Tuesday marked 36 days that the Texas House of Representatives has gone without a quorum, or the attendance necessary to conduct legislative business.

Already one-third of the way through the second called special legislative session, the House has remained paralyzed.

On Monday, in response to the continued lack of quorum, the Texas House Republican Caucus held a press conference where they attempted to reiterate that because many of their Democrat colleagues are absent, they can not consider issues like a so-called 13th check for beneficiaries of the Teachers Retirement System of Texas, protections for children in the Texas foster care system, bail reform, and funding for virtual education.

Notably, again not mentioned was election integrity legislation, which prompted the quorum breaks to begin with, or lasting property tax relief.

Arrests of Absent Democrat Lawmakers

The caucus chairman, State Rep. Jim Murphy (Houston) took questions from reporters.

When asked about the likelihood of arrests being a real possibility for absent Democrat lawmakers, Murphy replied, “I don’t know that they’re gonna go to that level, at this point. It’s more like a jury summons; you know, a paper that is delivered. And that will be another conversation down the line.”



House Speaker Dade Phelan issued arrest warrants for absent Democrat lawmakers last week on Tuesday (Day 29 without a quorum). However, it was not until Thursday (Day 31 without a quorum) that law enforcement was reportedly deputized to act on those warrants.

Thus far, no absent lawmaker has been arrested and brought back to the Capitol.


As the press conference went on, a reporter asked, “Is there anything that you would say, that we could tell them as part of the question that you would compromise on? Maybe something you would drop from the agenda? I didn’t hear you say anything today about transgender children or the elections bill, for example.”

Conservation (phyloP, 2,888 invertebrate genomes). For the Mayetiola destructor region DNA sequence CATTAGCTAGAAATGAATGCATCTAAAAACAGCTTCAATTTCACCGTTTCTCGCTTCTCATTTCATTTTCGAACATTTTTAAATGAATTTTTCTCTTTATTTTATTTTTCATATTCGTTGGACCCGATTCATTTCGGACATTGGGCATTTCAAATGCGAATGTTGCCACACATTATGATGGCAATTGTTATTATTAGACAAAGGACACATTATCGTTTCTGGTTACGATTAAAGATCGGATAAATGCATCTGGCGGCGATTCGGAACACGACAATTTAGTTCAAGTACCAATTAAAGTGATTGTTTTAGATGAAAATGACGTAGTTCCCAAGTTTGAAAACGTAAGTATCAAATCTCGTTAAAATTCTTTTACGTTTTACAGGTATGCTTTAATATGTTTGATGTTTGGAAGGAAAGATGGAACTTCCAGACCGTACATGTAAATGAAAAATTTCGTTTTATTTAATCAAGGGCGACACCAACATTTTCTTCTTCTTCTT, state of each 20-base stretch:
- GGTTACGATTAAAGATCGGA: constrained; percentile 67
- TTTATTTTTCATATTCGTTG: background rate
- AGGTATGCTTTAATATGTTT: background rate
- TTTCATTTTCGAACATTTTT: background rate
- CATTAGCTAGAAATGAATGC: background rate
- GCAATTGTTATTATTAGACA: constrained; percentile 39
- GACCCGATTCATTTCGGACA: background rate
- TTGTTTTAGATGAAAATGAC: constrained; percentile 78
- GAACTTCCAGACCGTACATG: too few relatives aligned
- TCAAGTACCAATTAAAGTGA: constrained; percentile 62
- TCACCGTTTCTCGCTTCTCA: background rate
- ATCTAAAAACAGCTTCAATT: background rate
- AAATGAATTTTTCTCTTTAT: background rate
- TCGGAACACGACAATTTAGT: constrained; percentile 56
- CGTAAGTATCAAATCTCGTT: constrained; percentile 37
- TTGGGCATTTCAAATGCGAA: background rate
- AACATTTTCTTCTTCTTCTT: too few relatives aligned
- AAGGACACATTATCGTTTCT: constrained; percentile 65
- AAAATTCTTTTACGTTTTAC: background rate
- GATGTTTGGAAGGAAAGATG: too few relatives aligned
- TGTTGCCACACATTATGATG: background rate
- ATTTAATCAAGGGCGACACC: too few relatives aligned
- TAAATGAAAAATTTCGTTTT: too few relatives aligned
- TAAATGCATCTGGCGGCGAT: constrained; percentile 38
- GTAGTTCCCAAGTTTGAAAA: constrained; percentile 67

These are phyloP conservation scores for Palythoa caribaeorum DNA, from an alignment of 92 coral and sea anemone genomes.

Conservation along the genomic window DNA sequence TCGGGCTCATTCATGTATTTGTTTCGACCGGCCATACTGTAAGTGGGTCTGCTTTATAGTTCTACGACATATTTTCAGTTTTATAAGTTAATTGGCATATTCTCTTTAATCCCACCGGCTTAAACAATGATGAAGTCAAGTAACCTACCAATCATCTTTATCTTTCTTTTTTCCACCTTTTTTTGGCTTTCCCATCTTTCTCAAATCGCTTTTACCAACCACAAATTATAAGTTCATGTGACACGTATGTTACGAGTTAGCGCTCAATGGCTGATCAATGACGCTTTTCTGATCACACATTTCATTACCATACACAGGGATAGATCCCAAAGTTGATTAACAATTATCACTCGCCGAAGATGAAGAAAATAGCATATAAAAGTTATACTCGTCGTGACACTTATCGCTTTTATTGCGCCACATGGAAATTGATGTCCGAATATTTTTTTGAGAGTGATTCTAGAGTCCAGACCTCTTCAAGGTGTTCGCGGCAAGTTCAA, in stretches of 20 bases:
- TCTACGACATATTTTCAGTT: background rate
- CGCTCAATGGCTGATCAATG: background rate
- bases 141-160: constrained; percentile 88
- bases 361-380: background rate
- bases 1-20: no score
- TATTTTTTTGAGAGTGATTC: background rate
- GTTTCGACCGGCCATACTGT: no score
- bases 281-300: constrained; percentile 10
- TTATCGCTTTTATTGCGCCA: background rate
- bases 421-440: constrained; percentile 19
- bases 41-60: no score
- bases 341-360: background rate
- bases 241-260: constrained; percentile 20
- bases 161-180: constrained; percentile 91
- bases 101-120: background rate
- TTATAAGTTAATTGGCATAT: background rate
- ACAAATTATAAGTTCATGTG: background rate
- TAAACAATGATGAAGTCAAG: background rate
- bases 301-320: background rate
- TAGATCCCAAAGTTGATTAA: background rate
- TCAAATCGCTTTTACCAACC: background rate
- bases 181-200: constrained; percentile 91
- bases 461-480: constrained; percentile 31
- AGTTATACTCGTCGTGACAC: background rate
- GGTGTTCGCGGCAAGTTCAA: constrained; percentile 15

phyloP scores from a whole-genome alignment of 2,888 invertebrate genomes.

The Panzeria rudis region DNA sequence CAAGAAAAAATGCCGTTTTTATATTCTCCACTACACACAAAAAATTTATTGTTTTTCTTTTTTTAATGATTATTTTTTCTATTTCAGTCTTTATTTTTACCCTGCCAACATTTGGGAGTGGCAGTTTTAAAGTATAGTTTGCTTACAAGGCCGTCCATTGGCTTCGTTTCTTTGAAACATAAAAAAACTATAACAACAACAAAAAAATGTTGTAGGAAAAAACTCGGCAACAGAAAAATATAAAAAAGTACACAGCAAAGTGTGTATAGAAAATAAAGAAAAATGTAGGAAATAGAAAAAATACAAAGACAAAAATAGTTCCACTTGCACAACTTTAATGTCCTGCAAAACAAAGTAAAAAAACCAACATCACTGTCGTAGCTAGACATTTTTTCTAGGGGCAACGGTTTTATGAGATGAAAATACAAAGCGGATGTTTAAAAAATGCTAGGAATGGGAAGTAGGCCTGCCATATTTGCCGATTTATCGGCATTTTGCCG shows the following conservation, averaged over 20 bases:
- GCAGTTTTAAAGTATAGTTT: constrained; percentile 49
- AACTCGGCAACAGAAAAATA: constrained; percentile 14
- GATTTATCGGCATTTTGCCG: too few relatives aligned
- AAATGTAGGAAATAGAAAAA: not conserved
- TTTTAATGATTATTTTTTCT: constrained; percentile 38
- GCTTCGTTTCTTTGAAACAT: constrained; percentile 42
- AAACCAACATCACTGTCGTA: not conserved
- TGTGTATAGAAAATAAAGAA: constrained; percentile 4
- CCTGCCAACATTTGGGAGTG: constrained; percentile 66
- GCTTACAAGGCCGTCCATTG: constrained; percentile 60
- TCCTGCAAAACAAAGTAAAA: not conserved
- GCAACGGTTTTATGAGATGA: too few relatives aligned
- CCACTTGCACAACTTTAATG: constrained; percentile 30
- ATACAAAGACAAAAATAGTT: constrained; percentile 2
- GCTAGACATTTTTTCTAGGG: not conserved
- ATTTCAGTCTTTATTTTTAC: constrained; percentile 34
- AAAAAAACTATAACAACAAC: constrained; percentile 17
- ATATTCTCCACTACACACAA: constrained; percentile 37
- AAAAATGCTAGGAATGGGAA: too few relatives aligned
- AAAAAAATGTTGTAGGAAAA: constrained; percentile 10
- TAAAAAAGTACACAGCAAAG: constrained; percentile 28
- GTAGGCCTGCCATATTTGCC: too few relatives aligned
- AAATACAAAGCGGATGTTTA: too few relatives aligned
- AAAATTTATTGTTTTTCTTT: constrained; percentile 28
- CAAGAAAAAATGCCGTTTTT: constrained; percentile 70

Murphy replied, “So, I would say on every matter—and I would ask that their own experience be their guide—they have seen this House compromise on what’s in a bill and what bills move forward, and that’s absolutely a possibility, once they’re here. They need to get here to make that happen, but it’s right on our doorstep.”



The Senate has already passed a bill relating to transgender children participating in youth sports, specifically requiring that students play in a sport associated with their biological sex at birth, during the ongoing special session. They passed the same bill in both the regular legislative session and the first called special session. It is an issue currently on Gov. Greg Abbott’s special session agenda.

Related is the current Texas GOP legislative priority of protecting children from gender modification. Lawmakers have been facing increasing pressure to consider this prohibition ever since its legislative prospects were cut short multiple times by the House during the regular session. Abbott did not include it on his special session agenda, but he did request that a state agency opine on whether they consider genital mutilation child abuse. In response, activists and lawmakers are requesting that it be a topic for consideration.

What Does it all Mean?

Thus far, House Republican leadership has not been successful in compelling absent Democrat lawmakers to return to work. In fact, they have generally been reluctant to do much of anything to compel the return of their absent colleagues.

All of the absent lawmakers still retain their chairmanships, vice chairmanships, committee membership, and seniority privileges.

Though their efforts were seemingly unsuccessful in Washington, D.C., many of those same lawmakers have returned home, just not to the Capitol.

With the ongoing session at a standstill and the contentious issue of the decennial redistricting process right around the corner, many Texans are wondering whether compromise, inevitably in Democrat lawmakers’ favor, is the endgame for lawmakers seeking to end the paralysis.

Jeramy Kitchen

Jeramy Kitchen serves as the Capitol Correspondent for Texas Scorecard as well as host of 'This Week in Texas', a show previewing the week ahead in Texas politics. After managing campaigns for conservative legislators across the state, serving as Chief of Staff for multiple conservative state legislators, and serving as Legislative Director for the largest public policy think tank in Texas, Jeramy moved outside of the Austin bubble to focus on bringing transparency to the legislative process.